The Pipeline

Pipeline Site Location
Orectolobus ornatus (Dwarf Ornate Wobbegong) - The Pipeline
Vincentia novaehollandiae (Eastern Gobbleguts) - The Pipeline
Centropogon australis (Fortesque) - The Pipeline
Scorpaena papillosa (Southern Rockcord/Dwarf Scorpianfish) - The Pipeline
Ceratosoma amoenum (Sweet Ceratosoma) - The Pipeline (Right)
Dendrodoris gunnamatta (Bubbly Dendrodoris) - The Pipeline (Right)
Pleurobranchus peroni (Perons Pleurobranchus) - The Pipeline (Right)
Polycera capensis (Punk Polycera) - The Pipeline (Right)
Facelina sp (Orange Facelina) - The Pipeline (Right)
Dendrodoris denisoni (Denison's Dendrodoris) - The Pipeline (Right)
Dendrodoris nigra (Black Dendrodoris) - The Pipeline (Right)
Cavanagh's Egg Cowry & Banded Egg Cowry - The Pipeline (Right)
Flabellina rubrolineata (Red-lined Flabellina) - The Pipeline
Globovula cavanaghi (Cavanagh's Egg Cowry) - The Pipeline (Right)
Hippocampus whitei (White's Seahorse) - The Pipeline (Right)
Hippocampus whitei (White's Seahorse) - The Pipeline (Right)
Hippocampus whitei (White's Seahorse) - The Pipeline (Right)
Filicampus tigris (Tiger Pipefish) - The Pipeline (Right)
Dardanus lagopodes (Hairy Red Hermit Crab) - The Pipeline (Right)
Prawns, Shimps, Crabs, Lobsters (Order Decapoda) - The Pipeline (Right)
Pachycerianthus delwynae (Banded Tube Anemone) - The Pipeline
Sepia plangon (Mourning Cuttlefish) - The Pipeline (Right)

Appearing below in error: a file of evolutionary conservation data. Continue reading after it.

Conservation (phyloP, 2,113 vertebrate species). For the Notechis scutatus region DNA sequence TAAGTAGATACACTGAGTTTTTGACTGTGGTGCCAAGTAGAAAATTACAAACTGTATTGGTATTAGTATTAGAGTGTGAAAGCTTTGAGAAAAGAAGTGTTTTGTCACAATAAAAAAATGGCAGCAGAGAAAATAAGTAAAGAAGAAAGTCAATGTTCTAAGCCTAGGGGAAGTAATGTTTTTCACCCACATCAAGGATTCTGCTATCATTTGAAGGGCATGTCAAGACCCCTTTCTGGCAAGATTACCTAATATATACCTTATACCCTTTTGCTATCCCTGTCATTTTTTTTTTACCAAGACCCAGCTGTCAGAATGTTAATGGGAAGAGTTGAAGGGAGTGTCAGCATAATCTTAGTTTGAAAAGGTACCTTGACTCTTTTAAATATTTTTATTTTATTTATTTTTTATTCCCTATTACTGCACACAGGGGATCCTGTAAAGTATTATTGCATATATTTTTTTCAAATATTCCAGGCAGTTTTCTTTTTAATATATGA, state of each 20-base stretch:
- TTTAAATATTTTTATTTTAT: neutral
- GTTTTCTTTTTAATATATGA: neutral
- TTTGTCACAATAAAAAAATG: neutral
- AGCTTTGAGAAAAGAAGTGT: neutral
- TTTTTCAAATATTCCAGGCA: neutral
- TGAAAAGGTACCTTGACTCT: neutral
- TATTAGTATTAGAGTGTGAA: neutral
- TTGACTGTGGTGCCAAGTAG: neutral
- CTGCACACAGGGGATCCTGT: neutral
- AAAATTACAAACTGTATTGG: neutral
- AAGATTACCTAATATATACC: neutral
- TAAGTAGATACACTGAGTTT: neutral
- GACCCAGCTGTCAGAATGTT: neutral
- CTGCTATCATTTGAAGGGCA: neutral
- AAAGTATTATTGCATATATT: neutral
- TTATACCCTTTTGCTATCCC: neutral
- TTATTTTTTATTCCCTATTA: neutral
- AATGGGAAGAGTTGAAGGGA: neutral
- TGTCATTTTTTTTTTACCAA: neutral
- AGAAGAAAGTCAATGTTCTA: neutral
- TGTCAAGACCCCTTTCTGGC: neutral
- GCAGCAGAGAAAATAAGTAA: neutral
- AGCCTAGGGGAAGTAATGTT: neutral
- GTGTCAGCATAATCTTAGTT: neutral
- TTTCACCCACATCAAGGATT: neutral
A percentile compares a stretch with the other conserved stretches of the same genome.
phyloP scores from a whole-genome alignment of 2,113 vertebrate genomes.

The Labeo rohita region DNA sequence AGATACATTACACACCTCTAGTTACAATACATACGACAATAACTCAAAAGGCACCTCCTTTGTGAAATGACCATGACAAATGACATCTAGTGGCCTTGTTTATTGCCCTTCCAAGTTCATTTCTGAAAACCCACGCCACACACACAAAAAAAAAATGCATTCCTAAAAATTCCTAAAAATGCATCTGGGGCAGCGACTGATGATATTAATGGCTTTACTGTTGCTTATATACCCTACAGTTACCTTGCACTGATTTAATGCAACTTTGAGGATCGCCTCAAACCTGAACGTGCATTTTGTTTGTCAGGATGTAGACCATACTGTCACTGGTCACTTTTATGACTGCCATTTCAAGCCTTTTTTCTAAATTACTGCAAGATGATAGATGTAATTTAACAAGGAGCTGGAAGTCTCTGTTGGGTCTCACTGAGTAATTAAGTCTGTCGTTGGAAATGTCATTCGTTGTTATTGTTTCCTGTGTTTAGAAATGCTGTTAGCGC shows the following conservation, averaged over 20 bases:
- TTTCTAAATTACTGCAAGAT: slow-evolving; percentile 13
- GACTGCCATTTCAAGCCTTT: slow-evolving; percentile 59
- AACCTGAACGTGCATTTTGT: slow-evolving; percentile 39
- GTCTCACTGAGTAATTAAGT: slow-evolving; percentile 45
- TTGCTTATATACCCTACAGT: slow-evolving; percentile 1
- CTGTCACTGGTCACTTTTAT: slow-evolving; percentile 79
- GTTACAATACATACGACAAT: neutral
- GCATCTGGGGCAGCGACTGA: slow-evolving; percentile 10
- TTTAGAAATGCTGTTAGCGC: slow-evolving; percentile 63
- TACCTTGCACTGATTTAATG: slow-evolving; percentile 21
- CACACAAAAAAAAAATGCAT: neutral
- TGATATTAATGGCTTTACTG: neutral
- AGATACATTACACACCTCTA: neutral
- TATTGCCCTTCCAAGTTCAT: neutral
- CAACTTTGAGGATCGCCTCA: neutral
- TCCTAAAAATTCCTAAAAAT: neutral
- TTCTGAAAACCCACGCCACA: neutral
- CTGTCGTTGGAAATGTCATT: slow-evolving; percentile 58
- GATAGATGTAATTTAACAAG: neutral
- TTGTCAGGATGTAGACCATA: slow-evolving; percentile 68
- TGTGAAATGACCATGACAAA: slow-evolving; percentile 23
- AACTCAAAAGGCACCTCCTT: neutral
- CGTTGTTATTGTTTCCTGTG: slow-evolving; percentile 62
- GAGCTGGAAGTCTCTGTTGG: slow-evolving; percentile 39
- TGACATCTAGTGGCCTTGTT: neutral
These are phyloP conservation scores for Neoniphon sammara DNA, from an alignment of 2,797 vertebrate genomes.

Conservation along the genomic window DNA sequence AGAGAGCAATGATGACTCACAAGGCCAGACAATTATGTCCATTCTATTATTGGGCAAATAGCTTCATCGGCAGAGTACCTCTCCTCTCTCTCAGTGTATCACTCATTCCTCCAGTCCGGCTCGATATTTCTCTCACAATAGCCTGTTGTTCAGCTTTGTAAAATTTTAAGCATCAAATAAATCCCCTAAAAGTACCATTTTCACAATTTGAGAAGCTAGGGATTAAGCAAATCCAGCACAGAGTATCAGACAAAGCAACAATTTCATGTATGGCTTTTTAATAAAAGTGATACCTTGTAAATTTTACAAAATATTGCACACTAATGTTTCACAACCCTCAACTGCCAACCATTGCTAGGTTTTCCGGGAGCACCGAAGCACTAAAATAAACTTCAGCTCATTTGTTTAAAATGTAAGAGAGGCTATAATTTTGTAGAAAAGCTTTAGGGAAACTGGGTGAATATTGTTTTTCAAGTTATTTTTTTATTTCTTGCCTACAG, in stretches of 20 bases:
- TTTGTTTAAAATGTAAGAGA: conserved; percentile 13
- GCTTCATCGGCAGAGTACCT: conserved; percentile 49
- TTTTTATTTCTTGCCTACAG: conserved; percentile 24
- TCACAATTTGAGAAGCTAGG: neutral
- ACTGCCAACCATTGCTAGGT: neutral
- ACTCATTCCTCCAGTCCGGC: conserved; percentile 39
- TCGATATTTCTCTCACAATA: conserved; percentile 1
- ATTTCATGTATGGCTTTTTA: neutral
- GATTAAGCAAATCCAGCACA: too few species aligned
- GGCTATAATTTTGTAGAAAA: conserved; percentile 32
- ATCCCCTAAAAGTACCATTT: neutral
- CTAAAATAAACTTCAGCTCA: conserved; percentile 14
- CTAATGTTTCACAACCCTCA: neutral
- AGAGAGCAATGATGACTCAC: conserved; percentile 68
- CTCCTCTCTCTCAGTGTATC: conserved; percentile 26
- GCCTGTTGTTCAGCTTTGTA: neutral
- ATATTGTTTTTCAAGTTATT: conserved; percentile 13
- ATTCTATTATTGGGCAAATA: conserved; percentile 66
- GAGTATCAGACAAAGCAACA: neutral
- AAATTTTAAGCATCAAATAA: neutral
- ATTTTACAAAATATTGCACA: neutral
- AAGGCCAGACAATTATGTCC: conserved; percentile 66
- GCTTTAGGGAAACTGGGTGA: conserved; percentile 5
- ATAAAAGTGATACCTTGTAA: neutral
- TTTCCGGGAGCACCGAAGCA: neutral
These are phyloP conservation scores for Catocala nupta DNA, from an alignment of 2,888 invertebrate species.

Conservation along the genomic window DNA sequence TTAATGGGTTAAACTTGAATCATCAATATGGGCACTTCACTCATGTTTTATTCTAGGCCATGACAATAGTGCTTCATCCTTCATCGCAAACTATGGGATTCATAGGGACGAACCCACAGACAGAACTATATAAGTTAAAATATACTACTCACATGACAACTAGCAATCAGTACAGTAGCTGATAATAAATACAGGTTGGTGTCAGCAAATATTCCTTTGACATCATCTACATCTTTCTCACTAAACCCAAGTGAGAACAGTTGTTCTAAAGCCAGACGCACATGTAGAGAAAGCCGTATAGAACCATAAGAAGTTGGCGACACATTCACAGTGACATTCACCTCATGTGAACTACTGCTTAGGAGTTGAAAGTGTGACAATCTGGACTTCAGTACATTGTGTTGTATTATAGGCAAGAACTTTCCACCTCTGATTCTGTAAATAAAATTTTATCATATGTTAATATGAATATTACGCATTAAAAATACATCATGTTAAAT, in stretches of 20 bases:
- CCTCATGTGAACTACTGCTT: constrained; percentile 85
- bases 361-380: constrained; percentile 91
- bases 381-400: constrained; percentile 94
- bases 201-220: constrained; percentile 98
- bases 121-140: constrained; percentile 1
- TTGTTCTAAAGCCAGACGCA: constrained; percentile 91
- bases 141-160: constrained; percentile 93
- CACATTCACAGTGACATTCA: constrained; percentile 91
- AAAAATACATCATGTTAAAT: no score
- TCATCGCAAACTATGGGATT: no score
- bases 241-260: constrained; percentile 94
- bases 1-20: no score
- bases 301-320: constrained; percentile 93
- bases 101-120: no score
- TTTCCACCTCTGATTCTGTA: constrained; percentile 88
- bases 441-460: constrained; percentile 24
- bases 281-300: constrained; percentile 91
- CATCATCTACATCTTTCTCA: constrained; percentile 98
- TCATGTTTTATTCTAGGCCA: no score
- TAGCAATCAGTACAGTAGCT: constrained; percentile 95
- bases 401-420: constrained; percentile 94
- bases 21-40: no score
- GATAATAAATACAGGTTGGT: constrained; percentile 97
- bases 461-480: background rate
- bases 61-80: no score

"The Pipeline" is one of the most respected dive sites at Nelson Bay. It is an absolutely excellent night dive and provided you can find a car park, a great dive during the day. You will find the site at the end of d'Albora Marina. Park in the car park near the breakwall, gear up and head toward the entry.

Like all the Nelson Bay shore dives this is a slack water dive but I would not recommend diving it on the low tide. Strictly speaking, at this site, slack tide will be 30 mins post Fort Denison (dependent on tide height). I have always dived Fort Denison high tide and current has never really been an issue. I do tend to potter so if you prefer to dive like an Olympic 100m swimmer you might want to wait a little later until entering and rushing out into the channel.

The entry to the dive is past the fish co-op building down a path that eventually leads to a set of rock stairs down to the water. Be careful the rocks under the water line tend to be somewhat slippery !! A small break wall has even been put in place in recent years that is very handy to rest on and put your fins on.

There are at least a couple of ways to dive this site that I will describe below.

The Pipeline

The traditional dive is to enter the water and dive to the left until you come across the Pipeline itself. An easy way to find the Pipeline is to snorkel out to the left until you are in front of the large sign that indicate where the Pipeline actually is and then descend upon seeing the pipeline. The dive itself is down the Pipeline which ends in about 18m. You can potter down the Pipeline and check out the concrete block on either side of the pipe itself. It is all covered in amazing fixed growth and is a macro heaven. You will find Decorator Crabs, Seahorses, small fish and an abundant array of Nudibranchs.

Pipeline (Right)

This is a great dive to get away from other divers and probably my more preferred way to dive the site as it is absolutely macro heaven. This could well be the best macro dive at Nelson Bay.

You dive out from the entry to the right until you get to approximately 10m. You then dive parallel to the breakwall around this contour searching through all the fixed growth for Seahorses, Nudibranchs, Allied Cowries, etc.

Update (May 2013) - I dived this site and was shocked at the impact of the sand build up. The soft corals and other fixed growth that used to be off the breakwall seems to be all but gone sadly.